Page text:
The only issue is that for a film called Fast Vengeance, it is anything but as the movie takes virtually forever to get to where it’s gong. The running time of almost two hours is an absolute hinderance and I found myself tuning out several times during the course of viewing the picture. The film could have definitely benefitted from shaving a half an hour off the time and maybe it would have been tighter and more compact making the beatdowns stand out more. This is not the case though as there are several unwelcome scenes of Sao trudging along as he tries to find his brother’s killer which leads to a lot of unnecessary talking.
DMX, who sadly passed away earlier this year, plays captain Liddle who is in charge of the district where the street races take place and his hands are basically tied while investigating Shen’s brother’s muder. DMX is given little to do as he mostly sits behind a desk and grumbles his lines which drag on way too long. It’s a shame really as this was his last role and I would have liked to see him get something better.
Natalie Burn is probably the most antimated character in the entire film as she plays Tek, the one time champion who now works on bikes and becomes Shen’s mentor in the secretive world of illegal racing. Burn is clearly having fun with the role and she and Sao have the most screen time together. The one and only Jeff Fahey, who has starred in countles action flicks throughout the years, has a small role as Manny and while he isn’t given much as well, he still does what he can with it and even gets to beat up some thugs in the process. The always game Bai Ling plays Lucid Lucy who runs the racing circuit and she is as quirky as ever with the over the top character.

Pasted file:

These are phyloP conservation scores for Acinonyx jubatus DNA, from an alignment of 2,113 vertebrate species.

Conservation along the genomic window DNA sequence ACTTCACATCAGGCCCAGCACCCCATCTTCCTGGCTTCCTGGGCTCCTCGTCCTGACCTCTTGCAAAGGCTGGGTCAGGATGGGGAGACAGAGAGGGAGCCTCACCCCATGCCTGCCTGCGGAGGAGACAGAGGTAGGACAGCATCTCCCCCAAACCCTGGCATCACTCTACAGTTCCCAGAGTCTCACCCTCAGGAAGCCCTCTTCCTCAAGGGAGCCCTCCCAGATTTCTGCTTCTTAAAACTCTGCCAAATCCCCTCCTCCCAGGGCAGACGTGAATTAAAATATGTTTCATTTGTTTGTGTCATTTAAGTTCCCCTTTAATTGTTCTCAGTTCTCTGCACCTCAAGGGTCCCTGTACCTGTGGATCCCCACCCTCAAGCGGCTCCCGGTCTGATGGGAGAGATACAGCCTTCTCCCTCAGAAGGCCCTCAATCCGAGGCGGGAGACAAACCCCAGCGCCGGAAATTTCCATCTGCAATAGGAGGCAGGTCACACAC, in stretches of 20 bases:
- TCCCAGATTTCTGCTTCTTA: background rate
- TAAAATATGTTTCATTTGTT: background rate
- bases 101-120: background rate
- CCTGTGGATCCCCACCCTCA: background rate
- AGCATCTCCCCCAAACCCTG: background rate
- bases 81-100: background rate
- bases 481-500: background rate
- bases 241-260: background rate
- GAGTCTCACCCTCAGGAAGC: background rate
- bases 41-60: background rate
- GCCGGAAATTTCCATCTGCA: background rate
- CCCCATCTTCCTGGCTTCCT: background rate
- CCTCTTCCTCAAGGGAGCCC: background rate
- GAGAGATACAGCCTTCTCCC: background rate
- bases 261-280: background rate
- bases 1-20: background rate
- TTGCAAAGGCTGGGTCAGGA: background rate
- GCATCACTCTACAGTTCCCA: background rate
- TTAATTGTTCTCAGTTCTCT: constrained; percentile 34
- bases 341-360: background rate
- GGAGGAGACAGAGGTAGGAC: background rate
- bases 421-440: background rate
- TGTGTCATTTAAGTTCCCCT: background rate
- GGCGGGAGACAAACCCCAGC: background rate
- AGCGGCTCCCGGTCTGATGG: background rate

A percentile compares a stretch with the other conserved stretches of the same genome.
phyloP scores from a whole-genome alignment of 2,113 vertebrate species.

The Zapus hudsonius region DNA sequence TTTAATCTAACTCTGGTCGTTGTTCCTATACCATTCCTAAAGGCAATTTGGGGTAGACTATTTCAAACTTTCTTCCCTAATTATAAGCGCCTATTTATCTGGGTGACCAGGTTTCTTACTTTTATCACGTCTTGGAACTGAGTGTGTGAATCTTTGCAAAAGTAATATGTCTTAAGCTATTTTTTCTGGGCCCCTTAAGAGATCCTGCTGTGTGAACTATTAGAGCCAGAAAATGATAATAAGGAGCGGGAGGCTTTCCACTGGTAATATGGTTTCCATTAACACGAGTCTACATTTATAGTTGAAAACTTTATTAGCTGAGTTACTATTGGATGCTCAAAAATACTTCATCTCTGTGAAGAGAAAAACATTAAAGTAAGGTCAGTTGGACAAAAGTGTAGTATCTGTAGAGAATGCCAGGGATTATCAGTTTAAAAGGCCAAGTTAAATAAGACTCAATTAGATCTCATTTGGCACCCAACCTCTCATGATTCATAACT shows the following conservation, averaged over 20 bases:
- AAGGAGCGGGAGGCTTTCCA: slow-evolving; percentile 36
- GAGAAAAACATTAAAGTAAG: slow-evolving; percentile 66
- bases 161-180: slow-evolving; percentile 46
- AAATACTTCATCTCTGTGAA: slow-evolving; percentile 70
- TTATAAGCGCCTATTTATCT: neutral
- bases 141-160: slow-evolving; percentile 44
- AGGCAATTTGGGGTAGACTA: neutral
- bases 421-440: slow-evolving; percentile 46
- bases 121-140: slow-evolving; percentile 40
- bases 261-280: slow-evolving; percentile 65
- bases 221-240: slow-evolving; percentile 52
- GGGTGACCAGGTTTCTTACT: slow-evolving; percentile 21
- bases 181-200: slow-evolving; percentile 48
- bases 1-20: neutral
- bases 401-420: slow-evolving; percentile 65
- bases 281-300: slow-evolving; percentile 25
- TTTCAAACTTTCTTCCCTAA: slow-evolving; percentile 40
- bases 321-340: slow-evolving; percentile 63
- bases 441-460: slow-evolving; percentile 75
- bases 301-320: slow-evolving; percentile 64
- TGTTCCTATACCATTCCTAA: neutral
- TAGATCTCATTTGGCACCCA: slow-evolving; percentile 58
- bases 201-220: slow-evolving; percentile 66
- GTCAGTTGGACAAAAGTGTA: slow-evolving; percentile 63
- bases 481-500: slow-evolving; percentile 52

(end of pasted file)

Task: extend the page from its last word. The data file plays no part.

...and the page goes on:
While Sao shines in the fight department, it’s the dramatic aspect that he’s lacking in as he clearly overacts many scenes and screams half the time for no reason at all except to maybe demonstrate that he’s upset but it gets to the point where it becomes ridiculous and I feel he would have been better off playing it more low key and brooding. I still am a fan though and would like to see him star in more vehicles but given better material to work with.
With the bloated running time, the action is few and far between but I will say that there are some good moments of choreography with Sao giving it his all but again some of the scenes are suspect as ther are odd camera angle choices at times and even some weird motions that look like the film was edited or sped up. It doesn’t help that it looks like the movie was shot with a filter that makes the colors look drab and I won’t even go into the music as I don’t remember a thing about the score.
Overall, Fast Vengeance is a colossal missed opportunity that sqaunders the talents of its lead star. There are some bright moments with the fight action but if you watch the trailer, then you’ve pretty much seen all there is to see. The supporting cast is an eclectic array of indie action talent but they are mostly missused as well. It was nice to see DMX one more time but like I said earlier, his final role is a forgettable one and you’d probably be better off watching him in Exit Wounds or Cradle to the Grave as that’s the DMX I want to remember. With better material, I feel D.Y. Sao can definitely excel and kick it in action roles but sadly this is not that movie.